23 June 2023

A new piece in an old jigsaw?

 In the Times of 20/6/2023 is a news item I find most intriguing.

A grave excavated in 2012 is one of a number of 'bed burials' found in Britain ... all of women; two of them from the Cambridge area. This particular Cambridge inhumation has now yielded 'isotopic' information showing that the lady concerned had lived, until she was seven, close to the Alps. These results match those of 18 other women, who, similarly, were buried on beds. A Newnham don who has researched the question  says that the evidence really does seem to suggest the movement of a small group of young elite women from a mountainous area in continental Europe to the Cambridge region in the third quarter of the seventh century.

When I read about noble Saxon Ladies, daughters of Saxon kings, acting as abbesses in Saxon England (naturally, my mind turns to our S Frideswide of Oxford, and S Osyth of Chich in my own corner of Essex), I wonder ... who were the other women who lived with them in their religious community? Of course, local women from elite families probably participated or were 'offered' for this role. But it is surely likely that, to provide a suitable group or pool of 'civilised' and Christian ladies, the early Anglo-Saxon Church may have shipped across surplus girls from upper-class Christian families on the mainland, to assist and to accompany the christianisation of the Saxon ruling class. (This young lady was wearing, incidentally, 'a rare gold and garnet cross as a brooch'. There are at least two comparable crosses in Ashmole, one from Yorkshire and another from Ixworth in Suffolk.)

Since the Cambridge girl came to England aged seven, she will remind us of S Bede the Venerable, who tells us that he began his monastic life at about that age. There is, of course, later Saxon evidence about pueri oblati (or nutritii) and, suggestively, about the adaptation of similar conventions to females. This appears to have included production of copies of the Regula with the grammatical genders adapted to females.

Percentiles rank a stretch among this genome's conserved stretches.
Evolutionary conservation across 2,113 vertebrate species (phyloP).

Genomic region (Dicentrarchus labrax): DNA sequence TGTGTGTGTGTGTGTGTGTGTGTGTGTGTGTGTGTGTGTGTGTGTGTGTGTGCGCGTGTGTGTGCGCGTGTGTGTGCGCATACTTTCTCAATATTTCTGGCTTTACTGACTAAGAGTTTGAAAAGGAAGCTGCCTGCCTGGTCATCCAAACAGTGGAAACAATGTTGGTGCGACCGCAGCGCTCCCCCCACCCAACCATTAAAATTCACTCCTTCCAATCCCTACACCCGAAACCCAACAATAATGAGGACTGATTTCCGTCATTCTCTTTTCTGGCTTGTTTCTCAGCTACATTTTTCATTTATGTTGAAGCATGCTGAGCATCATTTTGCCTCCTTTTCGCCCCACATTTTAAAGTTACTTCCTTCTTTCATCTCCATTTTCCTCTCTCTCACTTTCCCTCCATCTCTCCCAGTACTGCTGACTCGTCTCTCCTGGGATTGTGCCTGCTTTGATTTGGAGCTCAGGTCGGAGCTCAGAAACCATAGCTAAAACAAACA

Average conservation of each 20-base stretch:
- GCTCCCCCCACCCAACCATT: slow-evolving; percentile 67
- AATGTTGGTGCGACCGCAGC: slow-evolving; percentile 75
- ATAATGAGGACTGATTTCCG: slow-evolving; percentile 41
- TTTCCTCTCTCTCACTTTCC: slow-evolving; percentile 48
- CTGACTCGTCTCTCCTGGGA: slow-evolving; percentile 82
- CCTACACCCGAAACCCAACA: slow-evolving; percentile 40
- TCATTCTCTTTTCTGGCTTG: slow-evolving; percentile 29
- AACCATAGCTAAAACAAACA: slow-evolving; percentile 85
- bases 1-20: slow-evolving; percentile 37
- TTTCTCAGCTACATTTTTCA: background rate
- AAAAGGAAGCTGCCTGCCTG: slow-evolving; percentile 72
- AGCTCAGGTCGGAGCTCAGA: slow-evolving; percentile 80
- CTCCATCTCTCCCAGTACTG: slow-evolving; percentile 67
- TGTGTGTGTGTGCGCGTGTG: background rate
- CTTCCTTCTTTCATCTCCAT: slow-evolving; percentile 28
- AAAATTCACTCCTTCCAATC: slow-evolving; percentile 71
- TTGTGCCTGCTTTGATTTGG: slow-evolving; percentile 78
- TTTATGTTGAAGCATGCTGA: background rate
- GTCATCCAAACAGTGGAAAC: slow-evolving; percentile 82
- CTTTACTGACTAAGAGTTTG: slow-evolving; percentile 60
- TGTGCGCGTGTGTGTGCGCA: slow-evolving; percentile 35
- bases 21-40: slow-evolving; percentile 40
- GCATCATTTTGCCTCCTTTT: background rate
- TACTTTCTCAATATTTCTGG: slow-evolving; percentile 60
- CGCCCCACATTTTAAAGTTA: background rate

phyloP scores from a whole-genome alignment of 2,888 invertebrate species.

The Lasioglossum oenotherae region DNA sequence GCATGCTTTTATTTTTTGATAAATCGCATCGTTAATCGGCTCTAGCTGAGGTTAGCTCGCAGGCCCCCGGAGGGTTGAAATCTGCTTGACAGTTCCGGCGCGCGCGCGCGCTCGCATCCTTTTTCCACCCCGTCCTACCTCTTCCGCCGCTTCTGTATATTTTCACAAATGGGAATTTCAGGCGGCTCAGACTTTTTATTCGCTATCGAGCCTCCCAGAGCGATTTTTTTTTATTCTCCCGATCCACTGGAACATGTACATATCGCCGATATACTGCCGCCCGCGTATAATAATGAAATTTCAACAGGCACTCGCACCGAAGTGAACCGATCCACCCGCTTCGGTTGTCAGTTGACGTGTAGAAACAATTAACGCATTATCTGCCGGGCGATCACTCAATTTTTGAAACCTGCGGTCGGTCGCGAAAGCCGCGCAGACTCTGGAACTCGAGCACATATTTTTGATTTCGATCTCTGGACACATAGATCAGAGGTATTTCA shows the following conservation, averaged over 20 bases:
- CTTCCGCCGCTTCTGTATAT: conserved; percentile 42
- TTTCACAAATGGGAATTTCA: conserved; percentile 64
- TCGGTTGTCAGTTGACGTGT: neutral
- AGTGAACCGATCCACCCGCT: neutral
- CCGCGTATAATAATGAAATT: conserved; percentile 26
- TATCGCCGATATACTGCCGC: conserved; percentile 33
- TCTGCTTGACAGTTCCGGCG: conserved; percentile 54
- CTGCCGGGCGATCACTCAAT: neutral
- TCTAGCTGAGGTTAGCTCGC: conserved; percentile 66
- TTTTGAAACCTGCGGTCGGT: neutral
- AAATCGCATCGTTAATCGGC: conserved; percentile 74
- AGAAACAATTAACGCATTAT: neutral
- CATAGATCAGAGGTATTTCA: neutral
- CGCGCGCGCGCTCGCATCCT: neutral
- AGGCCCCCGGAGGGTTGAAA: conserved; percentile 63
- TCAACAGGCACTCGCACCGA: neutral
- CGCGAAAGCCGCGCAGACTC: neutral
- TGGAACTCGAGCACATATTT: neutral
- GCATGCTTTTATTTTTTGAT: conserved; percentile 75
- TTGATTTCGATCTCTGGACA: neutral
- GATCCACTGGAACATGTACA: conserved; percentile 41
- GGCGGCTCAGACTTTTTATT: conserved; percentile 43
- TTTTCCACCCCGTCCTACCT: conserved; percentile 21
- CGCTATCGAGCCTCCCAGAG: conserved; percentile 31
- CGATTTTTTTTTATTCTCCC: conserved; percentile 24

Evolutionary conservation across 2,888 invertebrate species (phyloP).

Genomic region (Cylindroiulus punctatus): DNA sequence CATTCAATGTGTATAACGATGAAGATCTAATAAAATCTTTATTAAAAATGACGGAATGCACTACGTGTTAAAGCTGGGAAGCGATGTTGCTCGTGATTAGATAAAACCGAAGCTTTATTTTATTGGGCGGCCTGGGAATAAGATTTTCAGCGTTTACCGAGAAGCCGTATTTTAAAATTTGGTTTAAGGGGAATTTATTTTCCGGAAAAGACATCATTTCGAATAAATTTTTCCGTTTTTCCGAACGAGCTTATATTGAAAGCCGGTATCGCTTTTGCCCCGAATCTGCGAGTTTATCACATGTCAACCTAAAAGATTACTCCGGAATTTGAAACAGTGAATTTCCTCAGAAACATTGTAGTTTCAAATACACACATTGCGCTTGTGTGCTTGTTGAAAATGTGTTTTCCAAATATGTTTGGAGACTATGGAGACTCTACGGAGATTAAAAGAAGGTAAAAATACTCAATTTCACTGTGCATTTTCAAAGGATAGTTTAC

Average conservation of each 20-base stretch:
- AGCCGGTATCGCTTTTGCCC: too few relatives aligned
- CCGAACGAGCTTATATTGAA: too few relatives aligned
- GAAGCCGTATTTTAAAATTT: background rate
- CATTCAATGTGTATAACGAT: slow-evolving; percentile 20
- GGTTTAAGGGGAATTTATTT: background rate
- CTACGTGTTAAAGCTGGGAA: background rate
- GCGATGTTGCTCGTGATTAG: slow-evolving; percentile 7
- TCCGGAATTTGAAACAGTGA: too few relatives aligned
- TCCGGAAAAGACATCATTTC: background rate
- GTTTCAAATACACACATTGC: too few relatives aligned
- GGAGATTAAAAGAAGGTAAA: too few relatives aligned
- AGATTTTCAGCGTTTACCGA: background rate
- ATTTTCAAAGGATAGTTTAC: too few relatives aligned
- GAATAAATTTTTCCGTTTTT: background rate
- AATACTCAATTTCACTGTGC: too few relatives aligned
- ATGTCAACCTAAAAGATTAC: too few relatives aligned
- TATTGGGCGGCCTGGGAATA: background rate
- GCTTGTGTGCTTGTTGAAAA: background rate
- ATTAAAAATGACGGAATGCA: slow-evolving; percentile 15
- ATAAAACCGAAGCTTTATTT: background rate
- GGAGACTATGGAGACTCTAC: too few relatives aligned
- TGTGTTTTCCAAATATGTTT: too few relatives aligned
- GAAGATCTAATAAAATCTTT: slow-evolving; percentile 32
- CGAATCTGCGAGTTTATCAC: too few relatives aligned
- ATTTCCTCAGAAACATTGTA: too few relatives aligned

If your resources ran to dowries for fewer daughters than God had granted you, giving some of your girls to the Lord Christ was perhaps a respectable, even a meritorious, way of providing for them. And if you could send a girl off with a gold-and-garnets brooch or the means to acquire one, perhaps that enabled her, throughout her future life, to demonstrate that--although she had not secured by dowry the position of a great man's spouse--she nevertheless had retained social status.

And the beds? Surely, they imply the existence of women of lower status who would not be sleeping in beds! In many socially stratified societies, there might be divisions within monastic contexts like those which, very much later, distinguished 'choir nuns' from 'lay sisters'.

This is great fun, isn't it?


Oliver Nicholson said...

Bede (HE III, 8) provides evidence of movement in the opposite direction in the mid-7th century, notably from E. Anglia to Faremoutier-en-Brie:
"Nam eo tempore necdum multis in regione Anglorum monasteriis constructis, multi de Brittania monachicae conversationis gratia Francorum vel Galliarum monasteria adire solebant..."
Plummer's note ad loc. gives further illumination.

Eric said...

It is really amazing that the time period you are speaking of was so very long ago and in such a very different age and yet these people are Catholics like us and the Church in their long ago age was already quite old and venerable.

Kathleen1031 said...

I'm intrigued to know how they would bury anyone on a bed! How would that be done.
Yes this is a fascinating thing to consider, and how deep and how vast is European history.
We need to commit to never allowing it to be distorted or erased by anyone.

Banshee said...

I suppose it would depend on how big a bed you're talking about. A rope and wood frame bed would be fairly light, like a cot. You'd basically be lowering a pallet into a grave, much like the paralyzed man in the Gospels was lowered into Jesus' house.

So it might be convenient to use the whole bed as a stretcher and bier, and then leave the bed in the grave.

If we're talking a giant wooden bedstead, mattress, etc., it would be more of a production.